29:20 How does this idea of postpartum mental health affect men?
It is rare that men seek counseling for postpartum and during pregnancy. The rarity of male clients is a reflection of how socially unacceptable it is for men to seek supports for mental health during pregnancy and postpartum. There is a shame around this idea that postpartum is something women deal with not men. A lot of dad’s present with symptoms of depression and anxiety and don’t seek help. These feelings unaddressed can impact their attachment with their child. Dad’s feel they don’t have the skill set needed to soothe the baby. Often with dad’s, it is about psychoeducation and normalizing their feelings. Giving men space talk about their own needs is really helpful. They can also explore and understand their partner’s needs better. Communication work can be really helpful for both partners. Resentment can easily creep in if you are not supporting your partner the way they need to be supported. The only way you know what they need or they know what you need is if you communicate those needs. The only way to do this is by making invisible needs visible so that resentments do not continue to build. Resentment can build between the partners and towards the child. It is so important to communicate. This is true when parenting in the early years and also during other stages of your child’s development.
36:20 How do you know if the struggles during adolescents are developmentally appropriate versus challenges needing more attention?
There is not a simple time frame or symptom to follow and look for. There is a developmentally appropriate expectation that your teen will reject you. This is often difficult for parents. If the rejection is taken personally, the response for some parents is to hold on tighter. This response can get in the way of the adolescents’ development. Forcing a child into independence rather than fostering dependence often occurs when parents don’t want to let go. This is hard to navigate especially if there are mental health issues in the parent(s) or child. It is so hard to launch your child/teen when there are life-threatening issues at play. These life-threatening challenges make the process of fostering dependence more challenging.
42:00 In therapy we often focus on the here and now, especially when using a behavioral approach. Sometimes it is helpful to process past experiences to better understand the present. A lot of stuff comes up for people when becoming a parent. Becoming a parent can “kick up the dust” from your own childhood. It can also bring up challenges in your own relationship with your parents. This dust can be both good and bad. Sometimes this can be connected to sexual trauma or other traumas from childhood. These traumas can resurface when you think about having your own child. Fear and anxiety can come up around your ability to protect your child from the same pain and trauma you experienced yourself.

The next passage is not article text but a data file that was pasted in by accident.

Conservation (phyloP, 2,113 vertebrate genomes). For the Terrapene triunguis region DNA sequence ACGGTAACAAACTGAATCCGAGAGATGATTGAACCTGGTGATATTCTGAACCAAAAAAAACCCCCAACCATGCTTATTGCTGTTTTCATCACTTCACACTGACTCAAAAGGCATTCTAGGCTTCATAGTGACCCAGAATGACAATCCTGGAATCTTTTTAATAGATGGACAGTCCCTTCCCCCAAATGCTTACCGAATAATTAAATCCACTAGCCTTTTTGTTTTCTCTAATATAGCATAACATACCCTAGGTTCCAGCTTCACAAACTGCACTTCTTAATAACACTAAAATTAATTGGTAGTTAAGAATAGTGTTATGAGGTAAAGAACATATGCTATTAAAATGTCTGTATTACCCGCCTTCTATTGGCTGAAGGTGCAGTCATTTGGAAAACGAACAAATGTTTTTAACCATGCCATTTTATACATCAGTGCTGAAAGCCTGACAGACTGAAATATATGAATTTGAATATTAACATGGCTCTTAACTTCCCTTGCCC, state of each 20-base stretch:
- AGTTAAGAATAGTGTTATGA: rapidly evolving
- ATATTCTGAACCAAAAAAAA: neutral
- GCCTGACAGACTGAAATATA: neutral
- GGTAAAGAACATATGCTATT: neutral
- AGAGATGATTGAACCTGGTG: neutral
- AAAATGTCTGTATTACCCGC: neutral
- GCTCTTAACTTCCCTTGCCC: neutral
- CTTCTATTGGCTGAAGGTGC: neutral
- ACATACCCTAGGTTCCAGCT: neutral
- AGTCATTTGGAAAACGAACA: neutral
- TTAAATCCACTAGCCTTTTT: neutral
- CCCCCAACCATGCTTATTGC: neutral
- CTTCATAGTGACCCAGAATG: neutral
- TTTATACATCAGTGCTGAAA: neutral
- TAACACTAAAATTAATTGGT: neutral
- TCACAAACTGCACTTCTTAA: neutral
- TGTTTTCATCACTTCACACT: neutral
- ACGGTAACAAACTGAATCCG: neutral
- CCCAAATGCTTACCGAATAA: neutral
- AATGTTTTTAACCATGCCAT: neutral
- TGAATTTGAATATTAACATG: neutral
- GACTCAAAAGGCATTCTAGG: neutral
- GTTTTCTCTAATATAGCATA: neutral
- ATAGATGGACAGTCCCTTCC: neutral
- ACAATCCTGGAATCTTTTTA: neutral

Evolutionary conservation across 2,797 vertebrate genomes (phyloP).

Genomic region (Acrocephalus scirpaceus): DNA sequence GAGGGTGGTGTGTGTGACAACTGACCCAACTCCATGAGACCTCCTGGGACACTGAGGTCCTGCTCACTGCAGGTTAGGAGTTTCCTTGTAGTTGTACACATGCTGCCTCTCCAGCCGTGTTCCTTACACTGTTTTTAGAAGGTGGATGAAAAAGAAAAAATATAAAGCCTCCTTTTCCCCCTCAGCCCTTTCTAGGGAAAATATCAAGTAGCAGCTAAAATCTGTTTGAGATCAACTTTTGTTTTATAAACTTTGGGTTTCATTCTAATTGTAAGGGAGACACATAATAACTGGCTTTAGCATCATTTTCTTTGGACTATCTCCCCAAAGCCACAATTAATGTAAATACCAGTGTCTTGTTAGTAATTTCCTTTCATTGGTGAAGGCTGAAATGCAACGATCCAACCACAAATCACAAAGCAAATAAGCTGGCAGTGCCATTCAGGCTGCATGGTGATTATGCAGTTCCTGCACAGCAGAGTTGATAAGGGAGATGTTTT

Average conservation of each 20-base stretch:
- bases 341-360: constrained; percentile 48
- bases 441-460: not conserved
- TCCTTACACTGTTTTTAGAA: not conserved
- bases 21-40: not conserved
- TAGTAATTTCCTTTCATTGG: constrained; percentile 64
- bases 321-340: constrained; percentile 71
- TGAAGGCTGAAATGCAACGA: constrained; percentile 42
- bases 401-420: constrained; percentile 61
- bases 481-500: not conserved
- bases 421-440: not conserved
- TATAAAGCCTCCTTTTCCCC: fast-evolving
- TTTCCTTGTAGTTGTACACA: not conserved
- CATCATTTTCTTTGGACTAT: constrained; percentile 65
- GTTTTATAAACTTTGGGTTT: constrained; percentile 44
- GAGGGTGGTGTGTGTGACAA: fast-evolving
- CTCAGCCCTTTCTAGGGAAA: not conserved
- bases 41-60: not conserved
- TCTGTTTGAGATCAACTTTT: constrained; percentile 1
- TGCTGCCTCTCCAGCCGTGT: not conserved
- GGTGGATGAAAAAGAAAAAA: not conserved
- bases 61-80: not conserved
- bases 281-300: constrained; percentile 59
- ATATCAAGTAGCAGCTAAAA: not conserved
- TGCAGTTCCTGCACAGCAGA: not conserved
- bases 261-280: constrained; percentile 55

45:00 Dad’ trauma is trauma too
It is not uncommon for dads, or partners not delivering the baby, to experience trauma around a traumatic birth. This can be because they face the possibility of losing both mom and baby. Where the one delivering the baby and going through the medical procedure can have an emotional blackout, the other partner is sitting with the trauma as it happens.
46:00 Love Languages
How you communicate love and how you receive love can change over time. When you have a child, physical touch may not be what you need or want during that phase of parenting. As a mom, especially if you are breastfeeding, can feel like they are always being touched. Even when the doctor clears you for physical intimacy, you may not feel like being physical. This can be hard for you and your partner. It can feel lonely and isolating. No matter how much you try to connect with your partner there is an adjustment. Each partner is experiencing the adjustment in a different way. This time of adjustment and transition that needs to be talked about.
49:15 Therapists who are not specialists in this area can still be on the lookout for these things. A client may not present with birth or transition to parenting concerns yet they are dealing with the feelings connected to this life transition. Physical Intimacy piece often causes feelings of disconnectedness. Working on communication can help build intimacy. This also involves processing how things have changed.
51:00 How do you know if the changes in your relationship are “normal” or not during this transition to parenthood?
Notice if the complaints or frustrations are pertaining to the situation or who your partner is. If it’s the later, it is beneficial to get help. When you begin to notice the Four Horsemen of the Apocalypse (criticism, defensiveness, contempt, stonewalling) showing up in your marriage you need to address those head-on.
53:20 When should you reach out for help and what does that look like?
This is common and you are not alone in this. The number one thing to know is that even if you have clinical anxiety or postpartum depression, it is treatable. The experience can be very isolating and lonely, especially now with COVID. Know that you do not have to do this alone, you do not have to feel like this heavy weight or burden is not yours alone. Perinatal therapy is there to help and can help the whole family. The goal is to help people feel better, function better, and improve relationships. So often people feel relief when they have supports and know they do not have to do this alone and it is very treatable. Help can be through individual work or couples’ work. It is not doom and gloom forever, just because it’s difficult at the beginning does not mean it will be difficult forever.
58:00 taking care of your health is beneficial for you and your family. By getting help for yourself you are investing in you and your child’s future. In fact, it is often better to take early steps that can make lasting changes in the whole family. It is worth the investment.